|      dictionary for instance variables (if defined)
|
|  __weakref__
|      list of weak references to the object (if defined)



## Data generation¶

Generate the Swiss Roll data set.

In :
data, labels = generate_swiss_roll(oscilations = 15, A = 3, n = 250)
print('Data dimension:{}'.format(data.shape))

Data dimension:(1000, 3)


Visualize the data

In :
fig = plt.figure()

ax.view_init(10, 80)
ax.scatter(xs=data[:,0], ys=data[:,1], zs=data[:,2], c=labels, s=4)
plt.title('Swiss Roll Normals dataset \n N=%s'%(data.shape))

plt.show() Compute euclidean distances between points in the data set

In :
distances = distance_matrix(data,data)


## Computing Fermat-Distances¶

Parameters

In :
alpha = 3

k = 100
landmarks = 30


#### Exact method: computes all the pairwise Fermat distances in an exact way¶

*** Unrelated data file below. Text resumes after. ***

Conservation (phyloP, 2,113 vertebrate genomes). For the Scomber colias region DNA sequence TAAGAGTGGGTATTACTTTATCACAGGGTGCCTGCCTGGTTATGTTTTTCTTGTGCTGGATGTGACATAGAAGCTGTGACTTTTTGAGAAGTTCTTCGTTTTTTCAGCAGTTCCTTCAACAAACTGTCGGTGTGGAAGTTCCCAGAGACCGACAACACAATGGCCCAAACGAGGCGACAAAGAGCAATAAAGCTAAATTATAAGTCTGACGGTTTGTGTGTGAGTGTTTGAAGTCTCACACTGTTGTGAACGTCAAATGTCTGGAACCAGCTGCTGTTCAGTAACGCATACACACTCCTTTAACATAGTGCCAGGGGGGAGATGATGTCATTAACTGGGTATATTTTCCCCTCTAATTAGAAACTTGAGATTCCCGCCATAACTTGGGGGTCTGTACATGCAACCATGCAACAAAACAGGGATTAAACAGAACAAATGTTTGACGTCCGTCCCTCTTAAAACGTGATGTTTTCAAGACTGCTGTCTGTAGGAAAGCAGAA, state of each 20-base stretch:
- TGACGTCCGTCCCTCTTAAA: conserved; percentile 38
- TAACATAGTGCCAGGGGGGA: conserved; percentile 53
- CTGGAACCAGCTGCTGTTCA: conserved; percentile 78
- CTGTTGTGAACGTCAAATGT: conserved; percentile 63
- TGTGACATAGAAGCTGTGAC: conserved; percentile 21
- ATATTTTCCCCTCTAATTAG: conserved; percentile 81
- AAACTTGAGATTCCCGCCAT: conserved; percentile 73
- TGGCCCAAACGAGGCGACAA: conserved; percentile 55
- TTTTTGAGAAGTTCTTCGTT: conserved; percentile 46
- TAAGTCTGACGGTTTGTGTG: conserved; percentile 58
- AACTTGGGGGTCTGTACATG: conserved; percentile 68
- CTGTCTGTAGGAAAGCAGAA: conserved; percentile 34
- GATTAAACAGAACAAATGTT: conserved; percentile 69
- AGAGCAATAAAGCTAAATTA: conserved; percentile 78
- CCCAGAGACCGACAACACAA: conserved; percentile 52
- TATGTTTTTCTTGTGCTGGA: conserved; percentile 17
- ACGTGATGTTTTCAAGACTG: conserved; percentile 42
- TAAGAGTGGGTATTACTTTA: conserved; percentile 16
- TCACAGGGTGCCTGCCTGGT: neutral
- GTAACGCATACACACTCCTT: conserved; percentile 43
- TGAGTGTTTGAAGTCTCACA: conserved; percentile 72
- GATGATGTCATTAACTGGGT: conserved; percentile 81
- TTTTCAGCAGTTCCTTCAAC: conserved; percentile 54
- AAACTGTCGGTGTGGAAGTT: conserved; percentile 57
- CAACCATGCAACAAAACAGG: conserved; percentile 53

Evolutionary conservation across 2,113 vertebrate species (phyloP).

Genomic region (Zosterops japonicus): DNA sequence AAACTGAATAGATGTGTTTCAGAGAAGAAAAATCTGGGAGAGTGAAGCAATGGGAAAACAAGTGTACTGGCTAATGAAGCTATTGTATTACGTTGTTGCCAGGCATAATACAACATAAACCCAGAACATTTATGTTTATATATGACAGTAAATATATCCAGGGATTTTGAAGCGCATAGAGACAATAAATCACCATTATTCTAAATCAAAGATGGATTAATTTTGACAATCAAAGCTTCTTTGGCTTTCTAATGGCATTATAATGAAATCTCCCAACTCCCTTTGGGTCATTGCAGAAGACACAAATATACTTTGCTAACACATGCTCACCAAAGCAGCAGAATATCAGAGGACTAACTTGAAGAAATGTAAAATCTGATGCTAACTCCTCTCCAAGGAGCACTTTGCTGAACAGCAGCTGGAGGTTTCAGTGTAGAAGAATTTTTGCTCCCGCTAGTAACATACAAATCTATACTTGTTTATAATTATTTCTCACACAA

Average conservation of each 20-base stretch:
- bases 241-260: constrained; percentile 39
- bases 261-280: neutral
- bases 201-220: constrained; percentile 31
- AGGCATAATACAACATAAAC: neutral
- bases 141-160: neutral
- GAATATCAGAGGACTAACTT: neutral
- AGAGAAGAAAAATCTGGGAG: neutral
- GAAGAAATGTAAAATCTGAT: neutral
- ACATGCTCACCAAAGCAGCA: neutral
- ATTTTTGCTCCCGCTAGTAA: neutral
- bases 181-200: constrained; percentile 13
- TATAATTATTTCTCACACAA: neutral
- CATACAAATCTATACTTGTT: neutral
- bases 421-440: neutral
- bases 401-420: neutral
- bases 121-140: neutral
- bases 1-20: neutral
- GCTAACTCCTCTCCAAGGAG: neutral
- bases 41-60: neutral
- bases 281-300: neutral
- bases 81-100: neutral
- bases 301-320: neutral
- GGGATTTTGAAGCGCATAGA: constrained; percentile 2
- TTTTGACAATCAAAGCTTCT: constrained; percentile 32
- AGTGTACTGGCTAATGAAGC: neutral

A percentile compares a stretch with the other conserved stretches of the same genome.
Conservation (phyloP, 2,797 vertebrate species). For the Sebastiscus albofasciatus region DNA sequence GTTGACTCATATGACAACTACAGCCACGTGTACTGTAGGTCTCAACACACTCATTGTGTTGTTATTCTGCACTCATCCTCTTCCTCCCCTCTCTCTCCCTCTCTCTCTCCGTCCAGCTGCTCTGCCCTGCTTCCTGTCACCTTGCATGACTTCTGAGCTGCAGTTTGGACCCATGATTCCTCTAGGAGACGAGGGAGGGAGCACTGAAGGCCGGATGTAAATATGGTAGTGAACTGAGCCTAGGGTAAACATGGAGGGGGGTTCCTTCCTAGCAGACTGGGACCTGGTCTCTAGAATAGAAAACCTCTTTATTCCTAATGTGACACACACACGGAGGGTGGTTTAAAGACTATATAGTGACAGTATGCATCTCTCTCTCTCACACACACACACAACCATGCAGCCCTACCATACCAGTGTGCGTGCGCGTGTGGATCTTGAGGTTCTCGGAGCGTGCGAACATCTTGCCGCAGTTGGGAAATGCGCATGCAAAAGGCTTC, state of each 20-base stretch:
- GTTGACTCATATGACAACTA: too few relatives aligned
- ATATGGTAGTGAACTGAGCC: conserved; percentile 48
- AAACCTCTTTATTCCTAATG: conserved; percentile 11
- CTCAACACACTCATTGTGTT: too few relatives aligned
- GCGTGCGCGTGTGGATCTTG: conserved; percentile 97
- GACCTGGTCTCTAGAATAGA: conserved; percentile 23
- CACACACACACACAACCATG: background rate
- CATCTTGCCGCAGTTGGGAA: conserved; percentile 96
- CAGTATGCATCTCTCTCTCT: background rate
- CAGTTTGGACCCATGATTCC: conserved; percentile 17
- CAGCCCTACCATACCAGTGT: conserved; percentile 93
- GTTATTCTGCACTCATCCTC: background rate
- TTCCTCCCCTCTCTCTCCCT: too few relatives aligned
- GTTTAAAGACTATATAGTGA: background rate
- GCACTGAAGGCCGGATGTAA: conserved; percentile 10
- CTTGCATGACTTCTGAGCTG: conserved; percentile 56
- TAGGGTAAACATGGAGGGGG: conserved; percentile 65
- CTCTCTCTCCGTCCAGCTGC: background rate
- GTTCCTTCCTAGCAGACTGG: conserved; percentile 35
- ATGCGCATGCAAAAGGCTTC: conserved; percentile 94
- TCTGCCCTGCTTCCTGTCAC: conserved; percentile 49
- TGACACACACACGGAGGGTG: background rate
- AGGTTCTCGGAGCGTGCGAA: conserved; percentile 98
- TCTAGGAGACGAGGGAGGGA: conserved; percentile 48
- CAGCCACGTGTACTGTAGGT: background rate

In :
%%time

# Initialize the model
f_exact = Fermat(alpha = alpha, path_method='FW')

# Fit
f_exact.fit(np.matrix(distances))

CPU times: user 1.04 s, sys: 12.1 ms, total: 1.05 s
Wall time: 1.05 s

In :
fermat_dist_exact = f_exact.get_distances()


#### Aprox method 1: using k-nearest neighbours¶

In :
%%time

# Initialize Fermat model
f_aprox_D = Fermat(alpha, path_method='D', k=k)

# Fit
f_aprox_D.fit(np.matrix(distances))

CPU times: user 1.46 s, sys: 0 ns, total: 1.46 s
Wall time: 1.46 s

In :
fermat_dist_aprox_D = f_aprox_D.get_distances()


#### Aprox method 2: using landmarks and k-nearest neighbours¶

In :
%%time

# Initialize Fermat model
f_aprox_L = Fermat(alpha, path_method='L', k=k, landmarks=landmarks)

# Fit
f_aprox_L.fit(np.matrix(distances))

CPU times: user 513 ms, sys: 2.88 ms, total: 516 ms
Wall time: 524 ms

In :
fermat_dist_aprox_L = f_aprox_L.get_distances()


## Visualization¶

Visualization for the Fermat distances using t-SNE

In :
tsne_model = TSNE(n_components=2, verbose=0, perplexity=50, n_iter=500)
tsnes = tsne_model.fit_transform(fermat_dist_exact)

In :
plt.scatter(tsnes[:,0],tsnes[:,1], c = labels, s = 5)

Out:
<matplotlib.collections.PathCollection at 0x7f864feb74e0>